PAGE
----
Let’s move to the other end of the age spectrum now and shift our focus towards Philly. Matisse Thybulle was the 20th overall pick in the 2019 NBA Draft and has made an immediate impact for the 76ers on defense. The rookie played in 65 games and averaged a shade under 20 minutes per contest. He averaged 1.4 steals and 0.7 blocks per game. According to Cleaning The Glass, his steal and block rates are both in the upper echelon (100th and 97th percentile) among all wings. Among all players in the NBA, he ranked 12th in the defensive portion of 538’s RAPTOR metric.

Throughout the course of the season, he was tasked with guarding many opposing impact players like Kemba Walker, Zach LaVine and Kyle Lowry. Many of these players he held to significantly under their normal scoring numbers with them as his defensive assignment. Thybulle hasn’t logged the heavy minutes yet, but he is a player to keep an eye on as he faces tougher challenges on defense.

Passing

Tyler Herro

Tyler Herro was one of several rookie snipers that helped Miami reach the NBA Finals. However, deadeye shooting is not the only skill that the lottery pick from Kentucky possesses. Herro was drafted 13th by Miami in 2019 and was nothing short of fantastic for the Heat in his first season. He is well known for his impressive three-point shooting, where he hit nearly 40% of his attempts.

An underrated aspect of Herro’s game lies in his passing. The former Wildcat showed out in this area during Miami’s playoff push, especially after veteran guard Goran Dragic went out with an injury. Tyler’s assists per 36 minutes rose from 2.9 per 36 minutes in the regular season to 3.9 in the playoffs. During the playoffs, Herro could be found consistently bringing the ball up the court and dishing dimes to his teammates. Though shooting is his primary skill, Herro still has the wherewithal to create opportunities for others through his passing abilities. This makes him a critical cog in the organized Miami offensive scheme.

Zach LaVine

One player who is known by many for his leaping and scoring abilities is the aforementioned LaVine. According to Cleaning The Glass, LaVine is in the 94th percentile for assist percent among those at his position at 21.8%. As the Bulls’ leading scorer, he also carries one of the highest usage rates at his position as well and ranks in the 97th percentile.

On the flip side, Dillon Brooks ranks near average in assist percentage while still carrying a high usage rate — leading to a terrible assist-to-usage comparison. LaVine is a guy that many Grizzlies fans would love to see in a Memphis jersey, but know that he would only be added to the roster at a high price. He’s essentially an upgrade over Dillon Brooks in every aspect outside of defense.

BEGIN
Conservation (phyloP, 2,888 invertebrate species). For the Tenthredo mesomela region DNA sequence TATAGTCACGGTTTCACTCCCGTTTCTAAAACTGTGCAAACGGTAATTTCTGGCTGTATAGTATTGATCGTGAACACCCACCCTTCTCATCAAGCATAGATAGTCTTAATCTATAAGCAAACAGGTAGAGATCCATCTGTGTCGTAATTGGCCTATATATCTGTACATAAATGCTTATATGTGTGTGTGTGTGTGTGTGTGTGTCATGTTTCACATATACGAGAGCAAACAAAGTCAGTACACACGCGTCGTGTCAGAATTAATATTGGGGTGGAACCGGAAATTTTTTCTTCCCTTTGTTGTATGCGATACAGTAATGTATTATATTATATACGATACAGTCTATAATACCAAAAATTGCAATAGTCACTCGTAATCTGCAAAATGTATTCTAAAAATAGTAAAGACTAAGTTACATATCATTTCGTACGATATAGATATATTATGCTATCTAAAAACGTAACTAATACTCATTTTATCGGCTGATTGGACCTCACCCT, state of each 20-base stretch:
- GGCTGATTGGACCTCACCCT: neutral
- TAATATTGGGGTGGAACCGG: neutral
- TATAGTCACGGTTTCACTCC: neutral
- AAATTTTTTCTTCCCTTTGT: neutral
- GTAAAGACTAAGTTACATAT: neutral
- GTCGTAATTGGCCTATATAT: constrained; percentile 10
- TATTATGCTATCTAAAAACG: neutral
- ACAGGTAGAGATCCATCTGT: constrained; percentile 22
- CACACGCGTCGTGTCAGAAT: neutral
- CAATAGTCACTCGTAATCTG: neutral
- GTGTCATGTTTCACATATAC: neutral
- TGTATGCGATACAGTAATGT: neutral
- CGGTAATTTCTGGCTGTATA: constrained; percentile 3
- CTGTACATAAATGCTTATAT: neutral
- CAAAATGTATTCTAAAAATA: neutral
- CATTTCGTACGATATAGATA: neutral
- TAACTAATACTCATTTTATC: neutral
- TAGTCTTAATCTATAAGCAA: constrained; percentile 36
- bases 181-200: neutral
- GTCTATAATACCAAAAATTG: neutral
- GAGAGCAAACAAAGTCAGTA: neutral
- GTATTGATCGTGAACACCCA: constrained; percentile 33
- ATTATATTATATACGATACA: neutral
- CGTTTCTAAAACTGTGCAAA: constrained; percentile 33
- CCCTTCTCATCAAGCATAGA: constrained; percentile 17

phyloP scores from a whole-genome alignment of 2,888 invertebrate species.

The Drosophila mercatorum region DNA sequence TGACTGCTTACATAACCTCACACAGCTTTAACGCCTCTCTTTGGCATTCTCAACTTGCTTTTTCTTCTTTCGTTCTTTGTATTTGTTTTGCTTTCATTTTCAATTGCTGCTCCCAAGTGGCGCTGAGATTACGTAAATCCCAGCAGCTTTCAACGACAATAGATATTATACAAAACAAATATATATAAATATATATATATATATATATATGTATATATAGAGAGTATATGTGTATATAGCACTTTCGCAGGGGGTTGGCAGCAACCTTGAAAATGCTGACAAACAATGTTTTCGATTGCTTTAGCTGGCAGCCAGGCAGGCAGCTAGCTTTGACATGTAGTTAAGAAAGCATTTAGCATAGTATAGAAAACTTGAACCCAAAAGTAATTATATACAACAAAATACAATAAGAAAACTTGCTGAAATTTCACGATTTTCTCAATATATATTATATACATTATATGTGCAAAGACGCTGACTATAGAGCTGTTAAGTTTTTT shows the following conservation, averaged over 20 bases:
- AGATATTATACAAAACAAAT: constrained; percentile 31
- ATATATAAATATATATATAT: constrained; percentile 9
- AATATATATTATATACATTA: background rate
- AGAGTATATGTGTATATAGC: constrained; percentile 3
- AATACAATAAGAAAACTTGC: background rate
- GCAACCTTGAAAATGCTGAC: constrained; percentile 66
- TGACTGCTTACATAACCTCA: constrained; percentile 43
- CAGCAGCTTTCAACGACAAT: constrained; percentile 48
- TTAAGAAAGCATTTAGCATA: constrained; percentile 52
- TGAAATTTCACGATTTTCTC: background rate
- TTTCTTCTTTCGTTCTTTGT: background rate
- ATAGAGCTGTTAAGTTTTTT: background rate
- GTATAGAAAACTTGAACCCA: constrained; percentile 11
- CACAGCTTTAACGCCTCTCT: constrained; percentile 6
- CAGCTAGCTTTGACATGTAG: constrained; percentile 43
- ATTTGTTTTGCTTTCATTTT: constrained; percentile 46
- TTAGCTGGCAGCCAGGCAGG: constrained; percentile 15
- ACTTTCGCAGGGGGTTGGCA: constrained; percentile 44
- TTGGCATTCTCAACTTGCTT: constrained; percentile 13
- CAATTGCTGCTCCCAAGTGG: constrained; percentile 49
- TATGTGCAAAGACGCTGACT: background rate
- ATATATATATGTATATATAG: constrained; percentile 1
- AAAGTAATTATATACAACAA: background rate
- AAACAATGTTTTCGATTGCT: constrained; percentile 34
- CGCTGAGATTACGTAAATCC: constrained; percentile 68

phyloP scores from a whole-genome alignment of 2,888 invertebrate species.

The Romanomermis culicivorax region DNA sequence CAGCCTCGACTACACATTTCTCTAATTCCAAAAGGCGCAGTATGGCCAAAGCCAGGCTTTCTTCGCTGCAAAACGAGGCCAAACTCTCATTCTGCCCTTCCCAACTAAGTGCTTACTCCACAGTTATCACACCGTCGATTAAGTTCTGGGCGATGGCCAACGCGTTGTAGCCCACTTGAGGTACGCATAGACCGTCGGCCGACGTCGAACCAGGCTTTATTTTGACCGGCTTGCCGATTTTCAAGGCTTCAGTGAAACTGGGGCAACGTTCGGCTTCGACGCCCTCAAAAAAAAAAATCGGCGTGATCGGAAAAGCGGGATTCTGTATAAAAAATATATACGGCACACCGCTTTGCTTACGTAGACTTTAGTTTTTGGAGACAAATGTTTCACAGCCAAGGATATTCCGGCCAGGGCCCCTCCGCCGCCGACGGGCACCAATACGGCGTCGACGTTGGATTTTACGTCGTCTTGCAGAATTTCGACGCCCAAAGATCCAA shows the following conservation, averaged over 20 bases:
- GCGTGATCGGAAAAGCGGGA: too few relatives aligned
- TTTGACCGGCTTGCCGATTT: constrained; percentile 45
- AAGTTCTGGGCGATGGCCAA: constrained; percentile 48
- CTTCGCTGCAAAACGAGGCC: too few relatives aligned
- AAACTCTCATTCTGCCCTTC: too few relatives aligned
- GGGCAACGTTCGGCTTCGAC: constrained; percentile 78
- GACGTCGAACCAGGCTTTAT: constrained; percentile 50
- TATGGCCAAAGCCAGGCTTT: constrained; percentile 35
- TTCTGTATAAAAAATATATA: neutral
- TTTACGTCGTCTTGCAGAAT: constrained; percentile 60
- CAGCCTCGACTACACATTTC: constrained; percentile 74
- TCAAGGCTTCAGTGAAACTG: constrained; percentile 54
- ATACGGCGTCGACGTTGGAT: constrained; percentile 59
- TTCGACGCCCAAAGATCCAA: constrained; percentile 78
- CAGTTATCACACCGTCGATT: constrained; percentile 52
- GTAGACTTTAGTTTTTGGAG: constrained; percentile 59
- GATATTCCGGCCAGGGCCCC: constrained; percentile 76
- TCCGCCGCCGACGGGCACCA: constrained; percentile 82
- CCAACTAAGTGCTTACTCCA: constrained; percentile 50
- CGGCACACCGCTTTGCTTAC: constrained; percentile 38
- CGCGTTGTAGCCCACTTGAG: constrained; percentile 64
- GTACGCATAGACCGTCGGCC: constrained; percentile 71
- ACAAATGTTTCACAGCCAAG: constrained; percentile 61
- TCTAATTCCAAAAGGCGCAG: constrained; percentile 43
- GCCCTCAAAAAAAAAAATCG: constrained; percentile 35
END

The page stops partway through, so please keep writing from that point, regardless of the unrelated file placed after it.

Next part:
Rebounding

Jaylen Brown

Jaylen Brown of the Boston Celtics contributes in so many ways. One of those ways is by consistently being one of the best rebounding wings in the league. This past season, he made a leap and solidified himself as a beast on the boards. Per 36 minutes, Brown hauls in 6.8 boards and boasted elite offensive and defensive rebound percentages. While Brooks rebounds fairly well on the offensive side of the court, he has much room to improve on the defensive end.

In general, rebounding was a weakness for the Grizzlies this season. Outside of Jonas Valanciunas, there really wasn’t another consistent rebounder in the starting lineup. Brandon Clarke held his own on the bench boards, but Memphis lost a lot of opportunities by failing to secure loose balls. Brooks was 7th on the Grizzlies in total rebounds this season, despite leading the team in minutes played. Clearly he doesn’t prioritize this part of the game, but could learn a lot from watching how Jaylen Brown seeks out rebounds while still putting up points and playing tough defense.

Will Barton

A scrappy and often overlooked player, Denver’s Will Barton plays with a lot of heart and tenacity that shows up in the rebounding column of the box score. The eight-year NBA veteran averages 6.2 rebounds per 36 over the course of his career and ranks in the 87th percentile of wing rebounders on both the offensive and defensive side of the ball.

I may or may not have selected Will the Thrill because he played college ball for the University of Memphis. It wasn’t the only factor, but it played a part. He was an electric player then and has continued to find a way to stay relevant and have a long NBA career. It pays to have guys like this on your roster and Dillon Brooks would do well to study a veteran and fellow second-round pick who has experienced staying power in the NBA.

Follow us on Twitter @Grizz_Lead for the latest Grizzlies news and insight. 

About Zak White